Friday, March 13, 2015

Understanding & Working with Students with ADHD in the Montessori Environment

boy looking into camera, understanding and working with montessori adhsd

My son was diagnosed with ADHD-I (Attention Deficit Hyperactivity Disorder-Inattentive) when he was 18 years old. In high school, he struggled as math classes became more and more complex and abstract. A true Montessori student, he was able to explain the big picture ideas and theories, but he had difficulty with step-by-step application. After a series of events that led to psycho-educational testing, we were all surprised by the ADHD diagnosis. How could we have missed it?

ADHD is a common developmental and neurobehavioral disorder affecting at least 50 genes and affecting the prefrontal and parietal lobes of the brain. (Comings, 2005) In short, this means that the brain cells and neurons have difficulty communicating with each other.

Prevalence of ADHD across Cultures (2003)

  • UK 16.6%
  • India 11.2%
  • The Netherlands 9.5%
  • US 9.1%
  • Germany 6.4%
  • Hong Kong 6.1%
  • Canada 5.8%
  • China 5.8%
(Faraone, 2003)

It is estimated that 5–10% of the global child population (Faraone, 2003) and 1–6% of the global adult population (Kessler, 2009) are affected by ADHD. People with ADHD have an increased awareness of sensorial stimuli, specifically related to sight, sound, and touch, and are unable to filter things such as background noise and distractions. (Blum et al, 2008)

There are three subtypes of ADHD:


Inattentive (ADHD-I):
predominately inattentive with few or no hyperactive symptoms
Hyperactive-impulsive (ADHD-H): predominately hyperactive or impulsive with few or no inattentive symptoms. This is the rarest form.
Combined inattentive/hyperactive-impulsive (ADHD-C)
(Chaban & Tannock, 2009)

ADHD is not caused by:

  • Excessive TV/ screen time
  • Food allergies, sugar or chocolate
  • Poor parenting
  • Brain damage
  • Psychiatric disorders
  • Prenatal substance abuse
  • Inadequate schooling
(The Hill Center, 2015; Blum, 2008)

Additionally, individuals with ADHD are at greater risk for developing a secondary behavior disorder such as ODD (Oppositional Defiant Disorder), CD (Conduct Disorder), major depressive disorder, anxiety disorders, OCD (Obsessive-Compulsive Personality Disorder), bipolar disorder, learning disorders, or substance abuse disorder including alcoholism and drug addiction. (Blum et al, 2008) There are many myths and misconceptions about ADHD.

Myth Truth
ADHD medication leads to later drug addiction. In fact, the opposite is often true. Left to cope on their own, people with ADHD face extreme frustration, anxiety, and low self-esteem. They may face other addictions such as drugs, alcohol, eating, gambling, and/or sex. (The Hill Center, 2015;Blum et al, 2008; Comings, 2005)
ADHD medication should only be used with very young children and should be stopped at adolescence. Treatment of adults with ADHD combines medication and counseling. (Kolar, 2008)
ADHD medication has a calming effect on individuals with ADHD while stimulating ‘normal’ individuals. Stimulants decrease activity level and increase attention in all individuals. Those with ADHD show a higher rate of improvement given their initial behavior. (Blum et al, 2008)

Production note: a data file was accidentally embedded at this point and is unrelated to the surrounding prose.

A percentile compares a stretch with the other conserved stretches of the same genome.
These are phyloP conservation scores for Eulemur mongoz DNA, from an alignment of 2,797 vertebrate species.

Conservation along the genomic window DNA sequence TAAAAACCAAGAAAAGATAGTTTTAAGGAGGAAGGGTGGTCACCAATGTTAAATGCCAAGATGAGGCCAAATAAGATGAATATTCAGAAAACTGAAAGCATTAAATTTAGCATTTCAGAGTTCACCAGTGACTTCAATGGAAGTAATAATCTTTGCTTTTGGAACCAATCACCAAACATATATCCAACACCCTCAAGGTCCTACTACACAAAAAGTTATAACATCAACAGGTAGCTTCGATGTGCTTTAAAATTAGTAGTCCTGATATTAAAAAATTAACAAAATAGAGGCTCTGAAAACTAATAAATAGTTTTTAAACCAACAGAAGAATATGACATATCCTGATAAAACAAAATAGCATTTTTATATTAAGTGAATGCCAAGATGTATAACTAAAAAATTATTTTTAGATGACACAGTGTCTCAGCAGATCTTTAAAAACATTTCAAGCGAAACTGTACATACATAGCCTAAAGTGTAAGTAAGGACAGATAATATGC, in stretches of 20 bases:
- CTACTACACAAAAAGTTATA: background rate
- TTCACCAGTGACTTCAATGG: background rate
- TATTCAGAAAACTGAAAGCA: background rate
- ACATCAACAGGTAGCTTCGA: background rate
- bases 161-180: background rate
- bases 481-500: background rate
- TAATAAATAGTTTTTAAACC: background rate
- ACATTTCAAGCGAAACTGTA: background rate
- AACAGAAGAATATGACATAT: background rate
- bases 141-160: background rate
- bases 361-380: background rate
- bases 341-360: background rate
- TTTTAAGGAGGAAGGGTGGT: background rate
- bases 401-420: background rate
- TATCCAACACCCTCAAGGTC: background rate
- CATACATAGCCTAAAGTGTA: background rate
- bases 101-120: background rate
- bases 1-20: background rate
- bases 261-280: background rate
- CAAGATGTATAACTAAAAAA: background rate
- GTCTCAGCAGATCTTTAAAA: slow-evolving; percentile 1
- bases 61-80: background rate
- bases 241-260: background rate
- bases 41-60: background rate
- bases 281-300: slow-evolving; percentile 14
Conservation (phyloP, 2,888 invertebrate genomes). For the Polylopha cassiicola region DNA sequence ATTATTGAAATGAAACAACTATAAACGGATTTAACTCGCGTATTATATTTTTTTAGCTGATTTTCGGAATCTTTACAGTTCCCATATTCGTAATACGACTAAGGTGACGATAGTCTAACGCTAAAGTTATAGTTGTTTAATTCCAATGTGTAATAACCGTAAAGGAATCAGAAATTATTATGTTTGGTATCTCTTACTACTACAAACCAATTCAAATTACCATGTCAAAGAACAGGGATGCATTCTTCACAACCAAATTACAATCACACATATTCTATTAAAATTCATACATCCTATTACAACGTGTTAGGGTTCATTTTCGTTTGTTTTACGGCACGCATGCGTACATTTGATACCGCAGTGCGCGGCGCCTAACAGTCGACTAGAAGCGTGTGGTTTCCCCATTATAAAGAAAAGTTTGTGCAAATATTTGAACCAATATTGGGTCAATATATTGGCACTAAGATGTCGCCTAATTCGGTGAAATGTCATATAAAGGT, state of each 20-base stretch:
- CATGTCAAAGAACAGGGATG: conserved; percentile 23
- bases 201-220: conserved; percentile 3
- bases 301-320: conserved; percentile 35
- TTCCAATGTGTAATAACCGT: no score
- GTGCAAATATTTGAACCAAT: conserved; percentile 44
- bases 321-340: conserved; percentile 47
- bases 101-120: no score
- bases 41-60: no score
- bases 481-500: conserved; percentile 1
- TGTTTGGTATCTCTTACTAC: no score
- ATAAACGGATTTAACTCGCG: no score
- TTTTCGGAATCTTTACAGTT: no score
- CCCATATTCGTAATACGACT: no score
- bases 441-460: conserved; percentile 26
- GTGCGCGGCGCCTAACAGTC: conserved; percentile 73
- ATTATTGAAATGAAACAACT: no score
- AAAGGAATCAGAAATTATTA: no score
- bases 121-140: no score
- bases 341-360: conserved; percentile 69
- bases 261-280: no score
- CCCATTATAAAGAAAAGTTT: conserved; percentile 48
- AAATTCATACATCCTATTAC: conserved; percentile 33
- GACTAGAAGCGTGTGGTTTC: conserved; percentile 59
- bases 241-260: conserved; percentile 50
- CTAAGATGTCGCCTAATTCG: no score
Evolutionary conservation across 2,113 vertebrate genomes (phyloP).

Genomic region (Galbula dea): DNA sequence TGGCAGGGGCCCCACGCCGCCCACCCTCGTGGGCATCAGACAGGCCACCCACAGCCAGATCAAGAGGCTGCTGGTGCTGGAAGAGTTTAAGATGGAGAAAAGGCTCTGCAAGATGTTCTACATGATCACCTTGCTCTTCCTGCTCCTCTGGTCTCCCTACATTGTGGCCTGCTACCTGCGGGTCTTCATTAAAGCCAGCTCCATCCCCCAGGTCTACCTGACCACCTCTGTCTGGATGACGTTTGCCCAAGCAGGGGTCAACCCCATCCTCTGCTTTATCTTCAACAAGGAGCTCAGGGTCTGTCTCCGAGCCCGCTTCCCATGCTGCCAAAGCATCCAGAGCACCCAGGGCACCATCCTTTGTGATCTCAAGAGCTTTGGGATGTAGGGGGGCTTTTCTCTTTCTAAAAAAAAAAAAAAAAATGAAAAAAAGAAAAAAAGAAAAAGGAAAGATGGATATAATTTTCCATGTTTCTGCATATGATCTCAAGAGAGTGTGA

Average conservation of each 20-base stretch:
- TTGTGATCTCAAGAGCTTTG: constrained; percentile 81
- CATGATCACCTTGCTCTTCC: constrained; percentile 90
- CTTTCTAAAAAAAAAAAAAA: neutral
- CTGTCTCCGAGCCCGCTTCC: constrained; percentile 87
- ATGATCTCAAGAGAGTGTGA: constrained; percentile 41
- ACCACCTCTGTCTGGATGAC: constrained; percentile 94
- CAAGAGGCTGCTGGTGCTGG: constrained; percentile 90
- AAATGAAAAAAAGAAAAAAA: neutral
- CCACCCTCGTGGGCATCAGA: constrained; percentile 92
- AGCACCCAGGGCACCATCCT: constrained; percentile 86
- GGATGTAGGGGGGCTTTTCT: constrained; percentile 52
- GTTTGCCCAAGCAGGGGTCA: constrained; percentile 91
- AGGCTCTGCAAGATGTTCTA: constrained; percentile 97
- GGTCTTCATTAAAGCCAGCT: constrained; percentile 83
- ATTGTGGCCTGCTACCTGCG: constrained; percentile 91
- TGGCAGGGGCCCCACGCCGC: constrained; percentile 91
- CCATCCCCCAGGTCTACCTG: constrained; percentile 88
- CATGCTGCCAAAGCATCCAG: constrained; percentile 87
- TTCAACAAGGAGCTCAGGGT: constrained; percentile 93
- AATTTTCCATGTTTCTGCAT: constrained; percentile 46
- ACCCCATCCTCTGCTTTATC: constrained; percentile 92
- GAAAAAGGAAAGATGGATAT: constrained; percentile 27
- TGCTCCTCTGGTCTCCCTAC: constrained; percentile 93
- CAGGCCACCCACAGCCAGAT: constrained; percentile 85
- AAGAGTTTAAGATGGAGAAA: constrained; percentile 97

Individuals with ADHD outgrow it. While motor hyperactivity may decrease with age, the ability to concentrate and be attentive does not change. (Comings, 2005)
Children with ADHD are always underachievers. Many individuals with ADHD are highly intelligent. Poor concentration and inability to focus often result in underachievement. (Comings, 2005)

Understanding ADHD is the first step in living and working with individuals with the disorder. In our next article, we will focus on the signs and symptoms of ADHD as well as suggestions for home and classroom accommodations and assimilations.

Works Cited
Blum Kenneth, Amanda Lih-Chuan Chen, Eric R. Braverman, et al. “Attention-deficit-hyperactivity disorder and reward deficiency syndrome.” Neuropsychiatric Disease and Treatment, 2008, 4(5):893-918.
Chaban, Peter and Rosemary Tannock. About Kids Health. “Symptoms and subtypes of ADHD.” November 30, 2009.
Comings, David E., Thomas JH Chen, Kenneth Blum, et al. “Neurogenetic interactions and aberrant behavioral co-morbidity of attention deficit hyperactivity disorder (ADHD): dispelling myths.” Theoretical Biology and Medical Modelling, 2005, 2(50). doi:10.1186/1742-4682-2-50.
Faraone Stephen V., Joseph Sergeant, Christopher Gillberg, and Joesph Biederman. “The worldwide prevalence of ADHD: is it an American condition?” World Psychiatry, 2003, June, 2(2):104-113.
The Hill Center. Understanding learning differences: An introduction to learning disabilities. Chapel Hill. 2015.
Kessler R.C., M. Lane, P.E. Stang, and D.L. Van Brunt. “The prevalence and workplace costs of adult attention deficit hyperactivity disorder in a large manufacturing firm.” Psychological Medicine, 2008, 39(1):137–47.
Kolar, Dusan, Amanda Keller, Maria Golfinopoulos, et al. “Treatment of adults with attention-deficit/hyperactivity disorder.” Neuropsychiatric Disease and Treatment, 2008, April, 4(2), 389–403.

Michelle Irinyi — NAMC Tutor & Graduate
As much as possible, NAMC’s web blog reflects the Montessori curriculum as provided in its teacher training programs. We realize and respect that Montessori schools are unique and may vary their schedules and offerings in accordance with the needs of their individual communities. We hope that our readers will find our articles useful and inspiring as a contribution to the global Montessori community.
© North American Montessori Center - originally posted in its entirety at Montessori Teacher Training on Friday, March 13, 2015.


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